Also other parameters such as low oxygen in the water solution or limited air circulation or diseases may cause deficiency symptoms that may differ from the usual or expected ones. So you need to ensure that parameters not relevant to nutrients are checked first before you resolve the nutrient imbalances.

Nutrient Deficiency Symptoms

Nitrogen (N)Mobile element; moves to newer tissues.Stem and leaf growth and new formation. Forms part of the chlorophyll, important in photosynthesis.Older leaves at the bottom of the plant will turn yellow while the new ones will be healthy and green. However progressively if the deficiency is not corrected, all leaves will turn yellow (starting from the tips to the base).
Generally the plant will show poor and weak growth.
Phosphorus (P)Mobile element; moves to newer tissues.Important for the formation of flowers, fruit and roots.All leaf tips dry off. Older leaves are darker green and then get a reddish or purplish tint starting from the leaf margins and underneath (pigment anthocyanin accumulates). At plants which form fruits, flowering and fruit formation will be affected. Low temperature and wet conditions may make the symptoms worse.
Generally the growth is slow.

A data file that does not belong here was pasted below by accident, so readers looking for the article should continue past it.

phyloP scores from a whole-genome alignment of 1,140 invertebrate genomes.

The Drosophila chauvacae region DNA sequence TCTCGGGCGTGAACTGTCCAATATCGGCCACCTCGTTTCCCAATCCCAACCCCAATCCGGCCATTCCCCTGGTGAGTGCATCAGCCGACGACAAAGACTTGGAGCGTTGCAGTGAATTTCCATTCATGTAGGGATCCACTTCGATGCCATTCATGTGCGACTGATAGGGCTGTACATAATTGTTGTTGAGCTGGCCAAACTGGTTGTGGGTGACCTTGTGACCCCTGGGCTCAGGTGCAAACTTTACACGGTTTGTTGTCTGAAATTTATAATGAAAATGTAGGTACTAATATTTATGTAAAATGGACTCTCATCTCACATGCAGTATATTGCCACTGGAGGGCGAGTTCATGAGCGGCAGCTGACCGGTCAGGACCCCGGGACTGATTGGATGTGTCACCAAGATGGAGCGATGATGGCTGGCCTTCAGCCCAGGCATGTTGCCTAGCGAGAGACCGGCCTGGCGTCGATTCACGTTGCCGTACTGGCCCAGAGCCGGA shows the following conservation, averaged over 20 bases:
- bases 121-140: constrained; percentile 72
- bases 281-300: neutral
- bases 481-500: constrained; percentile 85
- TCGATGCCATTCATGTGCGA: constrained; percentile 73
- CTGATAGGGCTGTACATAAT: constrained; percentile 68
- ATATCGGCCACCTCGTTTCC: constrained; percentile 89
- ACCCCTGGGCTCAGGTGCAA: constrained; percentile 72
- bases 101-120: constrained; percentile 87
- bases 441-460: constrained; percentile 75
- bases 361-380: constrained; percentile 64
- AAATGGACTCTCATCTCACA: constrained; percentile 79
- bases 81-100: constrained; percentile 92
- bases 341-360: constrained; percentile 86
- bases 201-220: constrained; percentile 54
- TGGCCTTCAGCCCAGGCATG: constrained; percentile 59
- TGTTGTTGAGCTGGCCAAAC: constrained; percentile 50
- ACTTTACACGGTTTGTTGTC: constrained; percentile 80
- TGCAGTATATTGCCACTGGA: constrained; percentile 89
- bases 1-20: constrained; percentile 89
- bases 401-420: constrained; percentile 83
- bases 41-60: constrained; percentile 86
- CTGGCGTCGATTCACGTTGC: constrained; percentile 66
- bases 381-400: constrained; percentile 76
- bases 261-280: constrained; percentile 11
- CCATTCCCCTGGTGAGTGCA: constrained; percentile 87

Potassium (K)Mobile element; moves to newer tissues.Important for the formation of flowers, fruit and roots. Helps in forming strong structure of cell walls and lengthening of stems.Older leaves at lower parts of the plant will appear brown and dry on the upper surface (like scorching) and will wilt on the margins. In some cases leaves between the veins will appear darker; BUT this symptom may differ between plant species and it may present interveinal chlorosis and then necrosis.
Sometimes purple spots may appear in the underside of the leaves.
The leaf stalks will be shorter than normal. The fruits will not be as firm as expected and their colour will not be adequately developed.
Magnesium (Mg)Mobile element; moves to newer tissues.Important in the protein structure, chlorophyll and photosynthesis.Older leaves at lower parts of the plant will start by yellowing (chlorosis) from the tip to the base and from margins to inner parts, but the veins remain darker green. Spots of necrosis (dead spots) may appear as well.